Infectious Rigidity

We humans get set in our ways. My attachment to some things I do is almost superstitious, maybe a sign of incipient OCD, or an unconscious longing for ritual. Last night as I was slammed to sleep (Percocet), I had a couple of seconds to think about the changes in my life wrought by the hip replacement. Changes that have NOTHING to do with the hip, mobility, pain. Sometimes you have to let go. And there you are, doing things differently.

Until this, I had never given anyone — let alone myself — an injection.  Tracing the circle of injection points around my belly button I can see how much better I am at it now than I was a week ago. Yay blood thinner.

PJs, I hate them. Have not slept in the damned things since high school. Now I’m sleeping in a purple satin night shirt. Not because of IT per se, but because it’s slippery on the sheets making getting in and out of bed easier. I don’t even mind it. My objection to Pjs is that they get tangled around one’s body when one tosses and turns, but, as I’m sleeping locked in place at this point, that problem is solved.

I’m an inveterate side sleeper now sleeping on my back.

Privacy. I’m neurotic about some things that are part of being an animal on planet earth. I’ve spent the last week without one bit of that and so what?

I even went one morning without coffee, and didn’t die as a result.

A more profound change — and thinking about it brings a lump to my throat — I’m very very very very self-reliant. Now, here I am reaching out to friends for help. The result? A crystaline, icy casing of fear cracks, breaks, falls. The little being inside steps out, looks around, dazed and hesitant, but there’s no going back. ❤

“You have such a pretty face”

As for thin, I’m not. I have been a couple of times in my life (very, very, very bad times in my life), but generally, I’ve always been what you might call “solid,” a compact, little person with a high specific gravity. I think the original design was for a mountain dwelling, trail navigating, sheep and goat following humanoid.

But… “You have such a pretty face. It’s too bad you’re so fat. ”

Too bad“? Not hardly. I’m probably so gorgeous that IF I had had the ideal body along with “such a pretty face” no other women would have had a chance in the romance lottery. Ha ha.

The times in which we live have brought this thing called “body image” up to the front of our attention in the form of an actual “movement.” I think that’s really strange. The same people who say that judging a book by its cover is superficial and wrong want to change the way their covers are judged. I truly can’t wrap my head around it. The goal (in my opinion) should be health and ability. Beauty is transitory and subjective. Never in my adolescent dreams did I imagine a big butt would be considered beautiful.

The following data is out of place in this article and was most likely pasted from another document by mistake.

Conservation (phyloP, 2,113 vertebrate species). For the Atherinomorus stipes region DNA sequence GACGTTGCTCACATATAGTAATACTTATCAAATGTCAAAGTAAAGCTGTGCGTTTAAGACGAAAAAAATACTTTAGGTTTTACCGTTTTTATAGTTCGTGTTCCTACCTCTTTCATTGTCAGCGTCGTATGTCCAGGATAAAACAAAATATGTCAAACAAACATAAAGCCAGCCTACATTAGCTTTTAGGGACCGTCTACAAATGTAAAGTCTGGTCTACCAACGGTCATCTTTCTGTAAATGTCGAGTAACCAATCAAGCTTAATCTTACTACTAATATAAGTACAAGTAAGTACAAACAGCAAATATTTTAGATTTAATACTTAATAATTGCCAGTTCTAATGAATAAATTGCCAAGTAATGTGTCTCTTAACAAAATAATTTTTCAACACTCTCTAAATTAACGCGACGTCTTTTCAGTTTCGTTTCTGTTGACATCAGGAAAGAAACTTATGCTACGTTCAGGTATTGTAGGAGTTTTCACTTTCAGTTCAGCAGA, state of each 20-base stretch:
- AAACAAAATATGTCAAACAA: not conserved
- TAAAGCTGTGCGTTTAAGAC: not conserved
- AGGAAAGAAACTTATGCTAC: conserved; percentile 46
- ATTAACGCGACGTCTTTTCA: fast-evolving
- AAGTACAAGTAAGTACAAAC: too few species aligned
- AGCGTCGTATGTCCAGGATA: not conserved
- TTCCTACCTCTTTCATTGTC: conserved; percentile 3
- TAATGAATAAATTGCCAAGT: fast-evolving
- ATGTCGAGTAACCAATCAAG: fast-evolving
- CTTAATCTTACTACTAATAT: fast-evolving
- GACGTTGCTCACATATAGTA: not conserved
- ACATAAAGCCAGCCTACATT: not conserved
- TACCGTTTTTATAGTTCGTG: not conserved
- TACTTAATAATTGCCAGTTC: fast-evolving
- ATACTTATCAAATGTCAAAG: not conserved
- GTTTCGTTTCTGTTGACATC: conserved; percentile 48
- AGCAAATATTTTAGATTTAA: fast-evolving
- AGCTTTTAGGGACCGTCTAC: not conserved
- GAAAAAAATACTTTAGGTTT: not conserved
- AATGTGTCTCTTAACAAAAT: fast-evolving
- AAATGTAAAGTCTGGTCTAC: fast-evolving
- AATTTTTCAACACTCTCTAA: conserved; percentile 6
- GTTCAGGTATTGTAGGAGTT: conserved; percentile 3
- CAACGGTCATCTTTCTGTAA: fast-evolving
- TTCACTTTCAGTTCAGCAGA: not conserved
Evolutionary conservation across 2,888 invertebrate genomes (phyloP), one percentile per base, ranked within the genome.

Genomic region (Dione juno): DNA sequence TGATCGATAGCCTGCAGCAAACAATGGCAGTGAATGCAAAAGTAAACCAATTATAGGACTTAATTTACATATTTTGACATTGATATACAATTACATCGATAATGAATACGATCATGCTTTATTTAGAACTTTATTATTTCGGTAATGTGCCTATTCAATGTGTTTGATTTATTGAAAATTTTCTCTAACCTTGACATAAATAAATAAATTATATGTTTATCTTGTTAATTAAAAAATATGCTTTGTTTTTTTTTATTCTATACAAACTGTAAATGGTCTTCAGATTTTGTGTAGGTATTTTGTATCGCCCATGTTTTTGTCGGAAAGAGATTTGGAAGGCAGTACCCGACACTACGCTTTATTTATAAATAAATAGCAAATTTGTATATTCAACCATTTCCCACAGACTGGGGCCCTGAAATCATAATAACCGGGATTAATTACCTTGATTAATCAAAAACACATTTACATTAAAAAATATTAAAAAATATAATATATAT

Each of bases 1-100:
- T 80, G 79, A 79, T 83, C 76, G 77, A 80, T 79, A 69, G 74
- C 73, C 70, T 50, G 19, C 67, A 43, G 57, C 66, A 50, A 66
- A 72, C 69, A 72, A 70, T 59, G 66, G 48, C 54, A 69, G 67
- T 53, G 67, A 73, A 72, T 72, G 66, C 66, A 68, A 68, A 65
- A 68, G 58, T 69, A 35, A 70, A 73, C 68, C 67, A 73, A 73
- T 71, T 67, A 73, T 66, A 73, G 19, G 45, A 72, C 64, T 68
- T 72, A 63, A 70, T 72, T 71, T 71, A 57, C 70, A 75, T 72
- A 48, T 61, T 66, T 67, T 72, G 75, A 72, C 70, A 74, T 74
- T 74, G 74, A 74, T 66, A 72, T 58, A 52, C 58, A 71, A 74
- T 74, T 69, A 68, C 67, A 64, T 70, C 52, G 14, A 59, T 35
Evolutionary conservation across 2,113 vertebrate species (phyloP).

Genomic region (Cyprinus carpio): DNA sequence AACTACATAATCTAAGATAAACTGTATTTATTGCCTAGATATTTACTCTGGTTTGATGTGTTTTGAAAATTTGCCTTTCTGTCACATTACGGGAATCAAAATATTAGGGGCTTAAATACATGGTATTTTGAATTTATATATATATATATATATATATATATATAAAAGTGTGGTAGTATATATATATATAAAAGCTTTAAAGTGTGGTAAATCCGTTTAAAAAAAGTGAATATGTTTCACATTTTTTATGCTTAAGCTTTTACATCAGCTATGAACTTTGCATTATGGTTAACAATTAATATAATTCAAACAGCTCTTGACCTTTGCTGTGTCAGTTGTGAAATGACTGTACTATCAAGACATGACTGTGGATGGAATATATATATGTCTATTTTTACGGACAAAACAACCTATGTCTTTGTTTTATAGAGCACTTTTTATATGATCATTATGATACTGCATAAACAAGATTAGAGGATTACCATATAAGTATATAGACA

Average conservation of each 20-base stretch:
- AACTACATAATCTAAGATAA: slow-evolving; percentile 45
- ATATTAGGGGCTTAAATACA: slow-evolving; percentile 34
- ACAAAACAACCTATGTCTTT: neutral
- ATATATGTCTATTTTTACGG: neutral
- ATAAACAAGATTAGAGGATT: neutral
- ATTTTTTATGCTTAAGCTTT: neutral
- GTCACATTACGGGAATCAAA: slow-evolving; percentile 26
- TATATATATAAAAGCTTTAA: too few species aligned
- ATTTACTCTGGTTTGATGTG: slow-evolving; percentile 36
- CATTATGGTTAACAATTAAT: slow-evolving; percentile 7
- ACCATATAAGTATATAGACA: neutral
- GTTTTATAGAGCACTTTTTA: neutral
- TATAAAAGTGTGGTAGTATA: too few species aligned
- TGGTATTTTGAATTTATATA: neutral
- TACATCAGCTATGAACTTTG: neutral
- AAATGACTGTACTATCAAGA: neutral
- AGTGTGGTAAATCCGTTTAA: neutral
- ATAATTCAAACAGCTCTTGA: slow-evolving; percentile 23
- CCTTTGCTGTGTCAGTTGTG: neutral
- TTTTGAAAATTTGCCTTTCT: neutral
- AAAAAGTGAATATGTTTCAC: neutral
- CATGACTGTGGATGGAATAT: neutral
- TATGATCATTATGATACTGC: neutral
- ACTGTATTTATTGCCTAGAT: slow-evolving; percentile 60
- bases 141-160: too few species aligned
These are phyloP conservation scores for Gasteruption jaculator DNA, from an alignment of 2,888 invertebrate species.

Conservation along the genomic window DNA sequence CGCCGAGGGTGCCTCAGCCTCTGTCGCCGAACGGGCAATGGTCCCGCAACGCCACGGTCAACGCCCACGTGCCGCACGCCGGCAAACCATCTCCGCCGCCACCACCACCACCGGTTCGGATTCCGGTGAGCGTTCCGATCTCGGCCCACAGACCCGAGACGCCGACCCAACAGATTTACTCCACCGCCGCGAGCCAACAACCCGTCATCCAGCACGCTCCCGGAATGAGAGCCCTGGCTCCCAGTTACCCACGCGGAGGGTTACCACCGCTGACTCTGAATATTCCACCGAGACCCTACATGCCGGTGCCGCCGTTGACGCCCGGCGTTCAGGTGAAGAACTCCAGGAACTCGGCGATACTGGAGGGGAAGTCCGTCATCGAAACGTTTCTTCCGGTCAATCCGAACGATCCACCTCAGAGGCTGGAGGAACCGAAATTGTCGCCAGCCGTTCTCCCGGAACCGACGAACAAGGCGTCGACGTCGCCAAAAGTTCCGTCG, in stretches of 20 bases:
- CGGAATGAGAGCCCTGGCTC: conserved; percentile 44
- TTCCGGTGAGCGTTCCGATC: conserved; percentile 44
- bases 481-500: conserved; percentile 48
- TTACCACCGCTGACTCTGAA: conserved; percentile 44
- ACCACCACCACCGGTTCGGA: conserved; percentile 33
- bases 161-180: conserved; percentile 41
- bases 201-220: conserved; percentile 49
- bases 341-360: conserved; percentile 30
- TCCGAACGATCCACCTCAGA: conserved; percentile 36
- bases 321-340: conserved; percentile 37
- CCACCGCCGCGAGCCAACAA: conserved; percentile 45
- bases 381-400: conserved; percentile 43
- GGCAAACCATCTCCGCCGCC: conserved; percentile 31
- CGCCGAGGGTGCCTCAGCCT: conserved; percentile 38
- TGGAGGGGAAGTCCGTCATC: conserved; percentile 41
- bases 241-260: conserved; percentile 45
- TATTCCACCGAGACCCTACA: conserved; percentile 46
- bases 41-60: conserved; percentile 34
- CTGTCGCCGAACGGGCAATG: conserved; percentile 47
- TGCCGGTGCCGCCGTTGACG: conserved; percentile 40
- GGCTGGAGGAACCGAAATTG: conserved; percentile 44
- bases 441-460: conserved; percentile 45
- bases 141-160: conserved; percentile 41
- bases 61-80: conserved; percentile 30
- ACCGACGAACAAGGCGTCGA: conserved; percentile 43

So, I dunno. It’s all the zeitgeist, really, that ineffable, constantly changing, whimsical, mysterious force that drives fashion.

Hip Surgery Update: The swelling has gone down a LOT. I’ve stopped using the oxygen (got a finger oxygen meter so I know it’s OK), my wonderful friend is finally getting her freedom from Martha’s Hospital and heading back to her family. I had physical therapy yesterday (here at home), and my therapist helped me get up on the bike-to-no-where though I can’t really pedal yet. He is going to help me walk the dogs when they come home. Thursday’s mission for physical therapy is helping me learn to get behind the wheel of my car. The only problem is that my car is in the garage and my restrictions make it impossible for me to open the garage door. But once the car’s out, it’ll stay there, I guess. Lois and I went out to visit Dusty and Bear yesterday afternoon and I was so happy to see them. ❤ They’re doing very well and getting lots of care from Lori, the kennel owner, who really loves them.


1 Bear and me at Noah's Arff

“I miss you, Bear.”

Retroactive DNA Specificity (What?)

A few years ago I wanted to know my pedigree. When Groupon offered a discount on a fly-by-night-marginally-accurate DNA test, I jumped at the chance.

I learned from it that I am 18% Native American. Because I’m a research kind of person, I had to figure that out. It seemed that the similarity between Northern, Northern, Northern Scandinavian DNA and Native American DNA sometimes yielded this result. Reindeer or Wapiti? I’m good with chasing ungulates across ANY region of the frozen north.

Left with more questions than answers about my pedigree, I forked out MORE money, this time to Ancestry, to get a clearer picture. Why? Because, at the time, it seemed to matter. Now?

Well there are just those times in life you want that $100 back.

Having invested the money in order to get pretty maps and charts explaining what I already knew, it has been kind of fun watching the whole DNA/ancestry thing evolve. Since I went into this looking for Swiss ancestry in particular (because of my novels) I was a little disappointed when, originally, all I got was a vague gesture toward Southern Europe. Ancestry keeps updating its ancestry stuff as they learn more. Today (in my relentless search for a compelling featured photo) I saw the latest changes and they pleased me. Switzerland is now on the map as is the migration of the Schneebelis which is, ultimately, all that matters. 😉